Corset Class – Busking for change

Back-laced corset in purple hand-dyed dupioni silk

Back-laced corset in purple hand-dyed dupioni silk

If you are planning to make your own corset (or shopping somewhere with lots of options) one of your considerations should be your front opening. (Assuming your corset laces in the back.)

With no front opening:

  • You’ll have an opportunity for embroidery, painting, beadwork, or other embellishment.
  • You can place fabric with a large motif uncut on your centre front
  • No front-opening is a style common to historical corsets
  • In order to get into your garment you’ll likely need to undo most or all of your lacing. This will almost always need an assistant to get dressed.

With a front opening:

  • You’ll be able to get into (and out of) your corset easier.

Your first corset

For your first corset (and for your muslin) I highly recommend having a front opening.

However, corset busks aren’t the easiest things to find, nor the easiest tools to install into your corset.  I’ve also found them somewhat tricky to do up, if you don’t have an extra set of hands to help you.

With this in mind for your first corset you’ll make, I recommend you use a front opening along with your back lacing.

Front-opening options

There are many different front opening options. You can go with a traditional busk, a spoon busk, hook and eye tape like found on many lingerie corsets, swing-clasp busks which have a great steampunk look, or even a zipper.

Hook and eye tape used in the front of a pink and black brocade  couture custom-made overbust corset

Hook and eye tape used in the front of a brocade corset

Each has benefits. Traditional and spoon busks have a traditional corsetry look. Spoon busks support the correct shape for that style of corset. Hook and eye tape, and zippers are easy to install, and can be purchased at fabric stores, with a fairly low price point. Swing-clasp busks and zippers are easier to do up. Hook and eye tape can be purchased by the meter – you can buy more than you need and cut it to size.

Each also has a downside. Hook and eye tape and spoon busks are difficult to do up. Traditional, spoon, and swing-clasp busks have to be purchased to-size online, and shipped. Traditional, spoon, and swing-clasp busks are fairly expensive (plus that shipping cost). Zippers have to be purchased at the correct length. Zippers and swing-clasp busks don’t look traditional for corsetry.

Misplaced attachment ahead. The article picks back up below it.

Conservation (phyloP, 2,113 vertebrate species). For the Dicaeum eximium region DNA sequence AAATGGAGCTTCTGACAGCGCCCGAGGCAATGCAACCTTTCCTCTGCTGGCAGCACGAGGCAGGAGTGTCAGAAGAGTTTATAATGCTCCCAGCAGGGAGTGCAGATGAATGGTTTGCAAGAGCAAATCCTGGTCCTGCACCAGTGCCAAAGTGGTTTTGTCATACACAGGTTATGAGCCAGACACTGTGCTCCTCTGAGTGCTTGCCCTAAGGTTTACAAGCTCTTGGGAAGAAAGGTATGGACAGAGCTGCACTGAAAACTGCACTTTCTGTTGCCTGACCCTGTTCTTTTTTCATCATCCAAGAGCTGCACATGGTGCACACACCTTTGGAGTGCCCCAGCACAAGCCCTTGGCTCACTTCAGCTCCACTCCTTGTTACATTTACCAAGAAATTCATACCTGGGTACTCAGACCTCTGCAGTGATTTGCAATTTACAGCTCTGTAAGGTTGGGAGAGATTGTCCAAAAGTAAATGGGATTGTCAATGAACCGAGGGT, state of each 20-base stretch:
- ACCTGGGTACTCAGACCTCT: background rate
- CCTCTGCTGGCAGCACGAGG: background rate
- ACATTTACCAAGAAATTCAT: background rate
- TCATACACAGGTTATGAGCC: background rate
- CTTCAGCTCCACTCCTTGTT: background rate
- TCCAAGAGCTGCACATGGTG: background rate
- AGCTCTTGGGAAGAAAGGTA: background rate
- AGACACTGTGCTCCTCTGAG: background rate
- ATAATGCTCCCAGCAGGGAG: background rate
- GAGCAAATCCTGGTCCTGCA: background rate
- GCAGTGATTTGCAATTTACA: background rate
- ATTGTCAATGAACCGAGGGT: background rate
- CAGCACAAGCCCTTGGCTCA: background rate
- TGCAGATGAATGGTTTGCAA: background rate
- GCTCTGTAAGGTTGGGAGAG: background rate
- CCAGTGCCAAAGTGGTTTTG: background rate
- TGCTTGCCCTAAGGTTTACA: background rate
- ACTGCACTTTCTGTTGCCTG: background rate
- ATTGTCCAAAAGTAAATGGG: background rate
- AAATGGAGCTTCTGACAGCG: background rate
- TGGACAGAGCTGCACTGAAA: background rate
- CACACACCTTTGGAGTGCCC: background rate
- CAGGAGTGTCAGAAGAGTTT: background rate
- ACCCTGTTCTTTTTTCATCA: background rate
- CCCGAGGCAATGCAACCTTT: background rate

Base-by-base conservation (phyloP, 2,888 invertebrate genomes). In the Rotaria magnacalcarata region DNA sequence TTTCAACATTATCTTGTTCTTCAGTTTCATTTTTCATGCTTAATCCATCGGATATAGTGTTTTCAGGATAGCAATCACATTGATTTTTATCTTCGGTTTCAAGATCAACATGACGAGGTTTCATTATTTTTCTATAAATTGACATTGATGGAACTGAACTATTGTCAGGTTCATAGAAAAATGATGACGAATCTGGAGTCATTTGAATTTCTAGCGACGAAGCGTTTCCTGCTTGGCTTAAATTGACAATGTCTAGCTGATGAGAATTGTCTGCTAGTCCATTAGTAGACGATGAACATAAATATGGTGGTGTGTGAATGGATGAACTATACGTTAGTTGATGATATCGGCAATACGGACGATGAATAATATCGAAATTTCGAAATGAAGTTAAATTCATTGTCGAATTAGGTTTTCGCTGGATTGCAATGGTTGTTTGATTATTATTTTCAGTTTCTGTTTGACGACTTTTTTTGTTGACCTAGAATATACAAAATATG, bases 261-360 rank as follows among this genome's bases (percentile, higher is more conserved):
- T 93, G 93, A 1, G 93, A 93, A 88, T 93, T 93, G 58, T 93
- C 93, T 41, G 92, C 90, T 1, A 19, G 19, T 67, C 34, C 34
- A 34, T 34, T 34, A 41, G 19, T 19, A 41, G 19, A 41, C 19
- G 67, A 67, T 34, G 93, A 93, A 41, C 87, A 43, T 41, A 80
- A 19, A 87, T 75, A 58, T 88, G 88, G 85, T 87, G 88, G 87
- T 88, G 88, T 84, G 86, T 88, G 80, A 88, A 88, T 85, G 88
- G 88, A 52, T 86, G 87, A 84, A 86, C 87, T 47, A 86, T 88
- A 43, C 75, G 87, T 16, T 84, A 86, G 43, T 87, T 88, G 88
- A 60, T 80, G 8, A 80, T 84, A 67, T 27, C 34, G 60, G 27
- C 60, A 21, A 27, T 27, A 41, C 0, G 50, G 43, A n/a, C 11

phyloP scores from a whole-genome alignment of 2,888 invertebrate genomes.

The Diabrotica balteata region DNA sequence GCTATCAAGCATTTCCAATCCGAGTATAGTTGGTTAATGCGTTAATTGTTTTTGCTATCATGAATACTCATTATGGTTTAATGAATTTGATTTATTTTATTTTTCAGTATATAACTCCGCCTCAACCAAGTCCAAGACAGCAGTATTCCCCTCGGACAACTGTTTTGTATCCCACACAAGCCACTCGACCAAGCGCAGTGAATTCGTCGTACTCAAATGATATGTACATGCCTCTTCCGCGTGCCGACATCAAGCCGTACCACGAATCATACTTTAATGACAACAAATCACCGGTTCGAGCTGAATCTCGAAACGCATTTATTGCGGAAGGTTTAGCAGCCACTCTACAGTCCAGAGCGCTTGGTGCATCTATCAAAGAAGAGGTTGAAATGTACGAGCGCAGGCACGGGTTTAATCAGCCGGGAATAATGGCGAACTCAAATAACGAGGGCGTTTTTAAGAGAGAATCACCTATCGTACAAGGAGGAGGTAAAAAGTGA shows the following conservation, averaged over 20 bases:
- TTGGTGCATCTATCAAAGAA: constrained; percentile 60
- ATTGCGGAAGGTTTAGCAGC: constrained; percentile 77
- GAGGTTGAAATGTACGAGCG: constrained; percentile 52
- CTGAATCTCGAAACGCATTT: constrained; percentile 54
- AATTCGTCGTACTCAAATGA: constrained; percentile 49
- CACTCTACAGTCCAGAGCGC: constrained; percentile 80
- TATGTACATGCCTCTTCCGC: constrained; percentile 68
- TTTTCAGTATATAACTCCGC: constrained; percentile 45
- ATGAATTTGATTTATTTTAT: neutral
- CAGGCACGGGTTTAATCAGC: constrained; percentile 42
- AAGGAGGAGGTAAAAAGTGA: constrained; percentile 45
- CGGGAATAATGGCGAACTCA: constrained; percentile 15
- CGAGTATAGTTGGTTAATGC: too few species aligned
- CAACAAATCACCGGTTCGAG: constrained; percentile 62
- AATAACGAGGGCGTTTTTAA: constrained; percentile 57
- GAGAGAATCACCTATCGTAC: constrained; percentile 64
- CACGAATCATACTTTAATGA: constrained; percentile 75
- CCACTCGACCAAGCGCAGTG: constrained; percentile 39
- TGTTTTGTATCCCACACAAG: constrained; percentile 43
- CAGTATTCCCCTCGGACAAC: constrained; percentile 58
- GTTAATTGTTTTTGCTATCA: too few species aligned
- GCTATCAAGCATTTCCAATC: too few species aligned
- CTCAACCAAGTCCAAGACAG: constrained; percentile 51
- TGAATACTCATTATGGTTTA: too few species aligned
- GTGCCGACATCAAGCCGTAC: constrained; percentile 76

For your first corset that you’ll make – I recommend a zipper instead of a traditional busk.

A zipper?

Yep, a zipper.  Now, not just any ordinary zipper, but one that will be able to handle the kind of stress and strain you’ll put it under.

If you’re a regular sewer, you know that there are multiple kinds of zippers.  Invisible, fixed vs separating, dress weight vs heavy duty, metal teeth, plastic coil teeth, and plastic molded teeth.  As cute as an invisible zipper might be, it’s not what we’re going to want for this task, and of course to get in and out, a separating zipper is going to be the goal.  A dress weight zipper won’t be strong enough either, we want the heavy duty zipper.

  • Heavy duty
  • Separating

Zipper Teeth

If you’re fortunate, your local fabric store will have a wide selection in various colours and lengths. You can find the heavy-duty separating zippers with metal teeth, coils, or molded plastic teeth.  I’ll start out by saying that I’ve used all three and have never had a problem.

Metal teeth – Theoretically, the metal teeth are the weakest – I believe this because I’m easily able to remove them from the tape with some needle nose pliers and some time, but I’ve used the metal zippers frequently and have never experienced teeth pulling out because of the strain on the corset.

Using a strong needle to pry up the prongs on the zipper stopper. Fine needle nose pliers would work better, but I couldn't find mine!

Using a strong needle to pry up the prongs on the zipper stopper. Fine needle nose pliers would work better, but I couldn’t find mine!

Coil teeth – Again, in theory, the coil teeth are the strongest because they are able to self-heal to an extent if you get off-track.  However, I’ve had several coil zippers (on other things, not corsets) come off track, and it’s not much fun!  I also have found that they are more susceptible to heat (from an iron for instance) so I tend not to use them.